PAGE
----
When you can't take a literal trip, you can always join a virtual caravan with help from Bollywood. Though Indian cinema produces hundreds of movies a year in multiple languages, Bollywood Hindi films really stand out. They're the epitome of commercialism, color and glam. I've grown up watching Hindi movies. Now I understand why they never fail to entertain viewers, not only in the sub-continent but also in lands farther away. It's because Bollywood sells dreams and people love that.
However, Dhobi Ghat is not a Bollywood commercial blockbuster. It's a ninety-minute art flick which definitely falls into a niche category. This film is about serious cinema not just mass appeal.
The plot is interesting, delicate and simple. Director Kiran Rao wrote the story herself and tries to highlight the lives of people in Mumbai, formerly called Bombay. The story revolves around four characters who live there but belong to different social classes. The movie shows how these people interact with each other in diverse circumstances and how their relationships develop, even though they come from different backgrounds and lifestyles.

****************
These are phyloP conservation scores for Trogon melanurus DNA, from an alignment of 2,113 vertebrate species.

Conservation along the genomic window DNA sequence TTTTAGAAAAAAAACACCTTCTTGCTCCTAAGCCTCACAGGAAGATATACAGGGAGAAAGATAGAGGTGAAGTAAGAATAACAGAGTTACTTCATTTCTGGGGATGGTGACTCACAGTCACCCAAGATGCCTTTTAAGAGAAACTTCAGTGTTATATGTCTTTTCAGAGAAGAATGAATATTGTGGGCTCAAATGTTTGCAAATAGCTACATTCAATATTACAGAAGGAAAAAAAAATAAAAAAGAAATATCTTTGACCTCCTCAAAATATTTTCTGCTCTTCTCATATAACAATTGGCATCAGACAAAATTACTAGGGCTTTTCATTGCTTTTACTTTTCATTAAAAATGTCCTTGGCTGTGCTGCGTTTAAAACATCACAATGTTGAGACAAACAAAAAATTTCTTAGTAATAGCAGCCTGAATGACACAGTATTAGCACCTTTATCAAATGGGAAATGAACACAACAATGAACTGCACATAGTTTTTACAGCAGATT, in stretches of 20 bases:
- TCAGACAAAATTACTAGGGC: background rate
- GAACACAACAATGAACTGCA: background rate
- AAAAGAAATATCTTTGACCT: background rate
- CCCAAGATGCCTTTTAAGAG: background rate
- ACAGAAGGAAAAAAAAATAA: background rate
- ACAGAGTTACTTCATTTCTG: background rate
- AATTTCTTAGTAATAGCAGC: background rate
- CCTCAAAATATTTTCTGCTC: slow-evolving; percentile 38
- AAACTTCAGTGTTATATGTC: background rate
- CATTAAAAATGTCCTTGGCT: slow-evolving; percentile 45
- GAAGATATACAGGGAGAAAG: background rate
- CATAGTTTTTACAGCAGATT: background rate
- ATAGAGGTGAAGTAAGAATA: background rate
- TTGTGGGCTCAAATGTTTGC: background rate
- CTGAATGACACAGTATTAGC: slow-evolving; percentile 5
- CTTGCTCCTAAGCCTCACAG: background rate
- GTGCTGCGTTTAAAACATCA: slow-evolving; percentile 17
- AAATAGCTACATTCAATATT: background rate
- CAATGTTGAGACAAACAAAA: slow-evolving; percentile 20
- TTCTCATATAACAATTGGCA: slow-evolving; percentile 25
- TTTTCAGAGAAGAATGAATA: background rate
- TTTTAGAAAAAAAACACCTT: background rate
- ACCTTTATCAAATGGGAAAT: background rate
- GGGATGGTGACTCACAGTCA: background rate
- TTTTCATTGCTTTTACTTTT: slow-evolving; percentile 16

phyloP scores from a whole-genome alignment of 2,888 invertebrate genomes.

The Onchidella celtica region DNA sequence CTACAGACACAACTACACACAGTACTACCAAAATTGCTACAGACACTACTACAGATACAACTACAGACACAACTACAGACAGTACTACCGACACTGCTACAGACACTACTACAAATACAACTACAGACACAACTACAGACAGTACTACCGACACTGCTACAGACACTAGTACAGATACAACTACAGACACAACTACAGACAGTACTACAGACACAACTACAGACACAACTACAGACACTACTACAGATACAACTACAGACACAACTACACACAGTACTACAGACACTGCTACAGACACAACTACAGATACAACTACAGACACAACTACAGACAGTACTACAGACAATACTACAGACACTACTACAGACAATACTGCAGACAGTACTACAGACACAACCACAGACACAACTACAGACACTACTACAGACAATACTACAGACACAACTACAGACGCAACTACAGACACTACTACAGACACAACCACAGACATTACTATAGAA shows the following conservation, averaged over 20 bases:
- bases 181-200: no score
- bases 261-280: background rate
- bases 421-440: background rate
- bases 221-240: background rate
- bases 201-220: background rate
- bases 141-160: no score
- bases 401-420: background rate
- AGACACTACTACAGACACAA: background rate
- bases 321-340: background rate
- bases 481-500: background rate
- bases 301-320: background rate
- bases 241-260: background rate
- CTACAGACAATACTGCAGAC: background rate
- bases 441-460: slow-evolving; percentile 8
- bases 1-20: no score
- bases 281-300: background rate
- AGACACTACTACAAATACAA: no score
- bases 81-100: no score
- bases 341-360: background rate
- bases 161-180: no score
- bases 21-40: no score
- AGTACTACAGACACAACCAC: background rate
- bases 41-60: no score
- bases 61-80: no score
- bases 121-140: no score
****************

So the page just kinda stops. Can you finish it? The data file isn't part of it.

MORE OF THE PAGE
The four characters include a recluse but successful painter (Arun), an elite American banker taking a break from her work to travel (Shai), a rat killer and laundry washer or dhobi (Munna), and a young, married Muslim girl (Yasmeen).
Arun moves into a Mumbai apartment, where he finds videos of Yasmeen who lived in the same flat previously. Arun starts watching the tapes and sees how the newlywed is always lonely and missing her family while her husband is never at home. In time, Arun comes to empathize with her. He and Shai, meanwhile, share a romantic spark, but this remains an unfinished business. Shai plays a key role in the film as she develops a strong bond with Munna despite their social class distinction. While Munna leads a tough life in Mumbai, he aspires to rise above his current rut and become a Bollywood hero.
The director highlights fine details. The story evolves naturally without a tinge of artificiality. I think all four characters add equally to the mix. The actresses are newcomers but perform admirably. The male leads do justice to their roles with Arun played by the prince of Bollywood actors Aamir Khan and Munna played by Prateik Babbar, who is already making a mark for himself as a serious actor. Dhobi Ghat is subtle, short and thought provoking for those who enjoy artistic cinema.
Zaira Rahman is a spicy Islamic girl who writes travel reports from her home in Pakistan. Unlike the British Spice Girls, she's not a ho and speaks comprehendible English. She's an advocate for the ethical treatment of people and animals plus the author of the books Pakistani Media: The Way Things Are and If Mortals Had Been Immortals & Other Short Stories.